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How to build an animal shelter


How to build an animal shelter

I am after advice on the best ways to start building an outdoor shelter, I need one about the size of a double carport for my cows and one about the size of a cubby for my goat and lamb. I am going to start with the smaller one so that I can try and trouble shoot any issues for my large scale one, though I am after any tips that you all might have please? 

Thanks in advance! 

**Pics of ideas not set in stone plans**calf shelt.jpgshelter idea.jpgcalf shelter.jpg

Bunnings Team Member
Bunnings Team Member

Re: How to build an animal shelter

Welcome to the Workshop community @AmyM. Many thanks for your question, I'd be happy to provide some ideas on where to start.


From your pictures, my first thought is how closely they resemble pergolas that have been walled in. I think a good starting point would be to familiarize yourself with how they are built. I'll include below some step-by-step D.I.Y. videos on the complete process.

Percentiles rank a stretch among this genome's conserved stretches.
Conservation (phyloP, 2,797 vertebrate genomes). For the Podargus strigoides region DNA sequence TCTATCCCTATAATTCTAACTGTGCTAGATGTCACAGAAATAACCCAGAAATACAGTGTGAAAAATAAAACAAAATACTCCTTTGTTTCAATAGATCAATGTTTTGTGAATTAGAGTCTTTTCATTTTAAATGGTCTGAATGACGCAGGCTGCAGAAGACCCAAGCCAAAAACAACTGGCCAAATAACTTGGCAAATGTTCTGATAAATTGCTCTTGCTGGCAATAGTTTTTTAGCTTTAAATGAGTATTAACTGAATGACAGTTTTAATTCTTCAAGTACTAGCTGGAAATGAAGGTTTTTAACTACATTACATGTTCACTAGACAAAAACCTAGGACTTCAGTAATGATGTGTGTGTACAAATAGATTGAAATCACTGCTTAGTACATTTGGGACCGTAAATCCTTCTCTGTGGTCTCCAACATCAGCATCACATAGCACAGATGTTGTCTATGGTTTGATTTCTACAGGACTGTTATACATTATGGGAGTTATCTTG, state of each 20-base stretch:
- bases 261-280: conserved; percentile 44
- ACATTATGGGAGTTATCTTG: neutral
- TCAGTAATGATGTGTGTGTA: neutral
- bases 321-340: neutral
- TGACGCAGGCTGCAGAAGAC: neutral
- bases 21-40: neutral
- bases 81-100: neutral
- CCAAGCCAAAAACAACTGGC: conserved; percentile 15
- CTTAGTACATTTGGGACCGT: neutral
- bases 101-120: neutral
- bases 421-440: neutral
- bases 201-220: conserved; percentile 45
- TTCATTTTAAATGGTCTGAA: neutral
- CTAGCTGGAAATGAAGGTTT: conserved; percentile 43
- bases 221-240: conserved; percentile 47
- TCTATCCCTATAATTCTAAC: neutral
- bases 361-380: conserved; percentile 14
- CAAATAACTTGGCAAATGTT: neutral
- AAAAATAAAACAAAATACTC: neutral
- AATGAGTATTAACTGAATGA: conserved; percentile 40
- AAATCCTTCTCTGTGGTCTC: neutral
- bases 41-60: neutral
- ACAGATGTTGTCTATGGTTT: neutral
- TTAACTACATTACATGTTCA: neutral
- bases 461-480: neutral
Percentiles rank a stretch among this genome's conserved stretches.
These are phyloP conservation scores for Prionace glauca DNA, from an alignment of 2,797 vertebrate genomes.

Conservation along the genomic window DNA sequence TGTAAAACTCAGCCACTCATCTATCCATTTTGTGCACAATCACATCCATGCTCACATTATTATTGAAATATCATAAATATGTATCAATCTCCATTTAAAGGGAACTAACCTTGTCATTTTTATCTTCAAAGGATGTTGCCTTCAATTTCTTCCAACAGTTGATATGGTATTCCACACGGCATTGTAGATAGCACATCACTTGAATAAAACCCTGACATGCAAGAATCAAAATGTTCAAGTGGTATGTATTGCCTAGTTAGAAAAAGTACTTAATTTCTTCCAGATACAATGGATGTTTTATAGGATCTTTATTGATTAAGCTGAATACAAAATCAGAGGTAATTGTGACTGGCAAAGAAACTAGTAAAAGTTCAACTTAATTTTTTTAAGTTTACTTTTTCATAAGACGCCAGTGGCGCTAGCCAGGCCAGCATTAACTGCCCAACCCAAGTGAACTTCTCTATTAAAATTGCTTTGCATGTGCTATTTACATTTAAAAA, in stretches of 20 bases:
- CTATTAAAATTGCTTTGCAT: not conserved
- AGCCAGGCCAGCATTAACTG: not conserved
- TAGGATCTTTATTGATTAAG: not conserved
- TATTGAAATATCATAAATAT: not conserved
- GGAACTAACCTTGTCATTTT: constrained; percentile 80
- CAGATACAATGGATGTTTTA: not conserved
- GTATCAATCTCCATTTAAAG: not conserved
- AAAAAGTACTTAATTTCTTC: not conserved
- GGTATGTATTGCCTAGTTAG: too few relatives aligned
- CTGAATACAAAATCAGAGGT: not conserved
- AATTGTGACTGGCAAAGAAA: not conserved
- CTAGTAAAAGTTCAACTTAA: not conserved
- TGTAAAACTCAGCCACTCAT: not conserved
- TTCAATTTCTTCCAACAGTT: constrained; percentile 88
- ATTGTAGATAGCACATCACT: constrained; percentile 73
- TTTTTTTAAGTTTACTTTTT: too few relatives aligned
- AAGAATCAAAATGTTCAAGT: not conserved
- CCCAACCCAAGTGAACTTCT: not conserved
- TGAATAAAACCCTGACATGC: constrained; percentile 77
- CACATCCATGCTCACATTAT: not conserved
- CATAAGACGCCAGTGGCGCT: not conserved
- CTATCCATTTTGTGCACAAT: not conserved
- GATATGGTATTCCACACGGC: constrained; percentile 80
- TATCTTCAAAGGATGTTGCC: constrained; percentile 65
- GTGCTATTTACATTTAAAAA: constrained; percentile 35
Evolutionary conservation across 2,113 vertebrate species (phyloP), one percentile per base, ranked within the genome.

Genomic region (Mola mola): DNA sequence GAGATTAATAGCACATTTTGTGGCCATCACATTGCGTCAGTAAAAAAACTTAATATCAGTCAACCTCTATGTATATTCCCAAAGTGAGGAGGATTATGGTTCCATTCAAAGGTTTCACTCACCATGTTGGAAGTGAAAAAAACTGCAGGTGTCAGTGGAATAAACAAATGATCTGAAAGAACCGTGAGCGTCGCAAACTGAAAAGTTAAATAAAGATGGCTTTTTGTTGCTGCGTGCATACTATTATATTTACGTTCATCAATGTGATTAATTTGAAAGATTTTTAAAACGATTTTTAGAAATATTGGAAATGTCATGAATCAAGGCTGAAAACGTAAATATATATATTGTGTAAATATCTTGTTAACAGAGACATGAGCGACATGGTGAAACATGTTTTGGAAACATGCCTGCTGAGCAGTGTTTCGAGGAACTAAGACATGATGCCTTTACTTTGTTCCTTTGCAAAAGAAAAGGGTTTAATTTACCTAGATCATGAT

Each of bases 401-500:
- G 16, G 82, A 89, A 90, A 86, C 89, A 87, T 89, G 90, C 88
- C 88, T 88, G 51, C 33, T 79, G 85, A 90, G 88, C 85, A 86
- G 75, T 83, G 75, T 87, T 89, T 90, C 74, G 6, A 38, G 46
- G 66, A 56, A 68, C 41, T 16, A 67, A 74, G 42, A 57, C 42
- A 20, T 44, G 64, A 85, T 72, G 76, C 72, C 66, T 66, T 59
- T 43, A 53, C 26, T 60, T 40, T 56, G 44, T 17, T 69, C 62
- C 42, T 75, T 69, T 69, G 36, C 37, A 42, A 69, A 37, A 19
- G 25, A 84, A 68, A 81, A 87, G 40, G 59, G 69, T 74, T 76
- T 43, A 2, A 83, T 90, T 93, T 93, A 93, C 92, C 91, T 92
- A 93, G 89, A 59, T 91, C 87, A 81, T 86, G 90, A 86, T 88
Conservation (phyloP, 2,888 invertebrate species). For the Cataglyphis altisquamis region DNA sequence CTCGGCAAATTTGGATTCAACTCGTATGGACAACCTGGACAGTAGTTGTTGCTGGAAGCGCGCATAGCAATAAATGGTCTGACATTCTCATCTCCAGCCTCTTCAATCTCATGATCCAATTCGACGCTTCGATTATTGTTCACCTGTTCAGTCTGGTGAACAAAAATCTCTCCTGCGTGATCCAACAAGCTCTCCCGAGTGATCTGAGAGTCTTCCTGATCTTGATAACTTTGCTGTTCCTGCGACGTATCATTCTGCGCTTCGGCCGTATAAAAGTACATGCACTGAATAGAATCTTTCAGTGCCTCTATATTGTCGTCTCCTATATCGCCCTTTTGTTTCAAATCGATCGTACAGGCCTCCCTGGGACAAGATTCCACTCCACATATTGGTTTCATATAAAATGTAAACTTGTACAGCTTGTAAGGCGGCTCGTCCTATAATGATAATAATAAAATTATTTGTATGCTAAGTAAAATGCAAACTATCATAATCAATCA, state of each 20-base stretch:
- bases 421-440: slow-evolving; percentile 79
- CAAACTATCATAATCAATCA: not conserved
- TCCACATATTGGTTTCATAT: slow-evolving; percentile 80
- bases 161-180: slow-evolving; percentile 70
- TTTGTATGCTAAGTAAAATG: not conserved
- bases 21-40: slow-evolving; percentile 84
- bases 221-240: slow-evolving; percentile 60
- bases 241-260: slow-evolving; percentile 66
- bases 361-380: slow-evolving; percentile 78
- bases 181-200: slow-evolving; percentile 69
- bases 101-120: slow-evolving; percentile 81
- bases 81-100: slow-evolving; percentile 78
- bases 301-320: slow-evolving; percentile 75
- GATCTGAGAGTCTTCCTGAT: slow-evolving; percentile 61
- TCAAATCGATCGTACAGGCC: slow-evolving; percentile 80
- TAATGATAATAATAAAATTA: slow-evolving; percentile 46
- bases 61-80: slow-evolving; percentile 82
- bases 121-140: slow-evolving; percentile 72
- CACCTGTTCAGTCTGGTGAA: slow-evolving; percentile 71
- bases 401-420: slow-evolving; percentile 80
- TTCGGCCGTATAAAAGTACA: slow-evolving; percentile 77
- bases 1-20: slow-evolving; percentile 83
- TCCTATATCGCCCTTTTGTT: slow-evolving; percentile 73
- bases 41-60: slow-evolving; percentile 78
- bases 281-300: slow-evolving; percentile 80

Let me also mention some helpful community members @Brad and @gippslandhome who might like to contribute to the discussion.







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Trusted Contributor

Re: How to build an animal shelter

I tend to look at them as being like bus shelters if the weather is coming into the open front they aren't doing too much to help you keep warm or dry. Adelaide Oval experience that has the members stand with a ventilation gap at the back which is great in hot weather and not good when it rains and the rain comes in more than expected as it tends to bounce on the sill and then get blown in.


My ideas would be -

Facing the opening to the east for morning sun and avoiding the hot afternoon sun. North is next best option.

Roof extends far enough over the front to protect from rain when it comes from the front.

Ventilation is great in summer and ideally it could be closed in winter, a compromise is a vent with rain resistant slots.

Metal sheets get hot in summer and cold in winter, insulation helps but it could become a home for other creatures.

Wood has some need for maintenance and you would want to use H4 if posts are going into the ground.

@gippslandhome  may have picked up something I missed.

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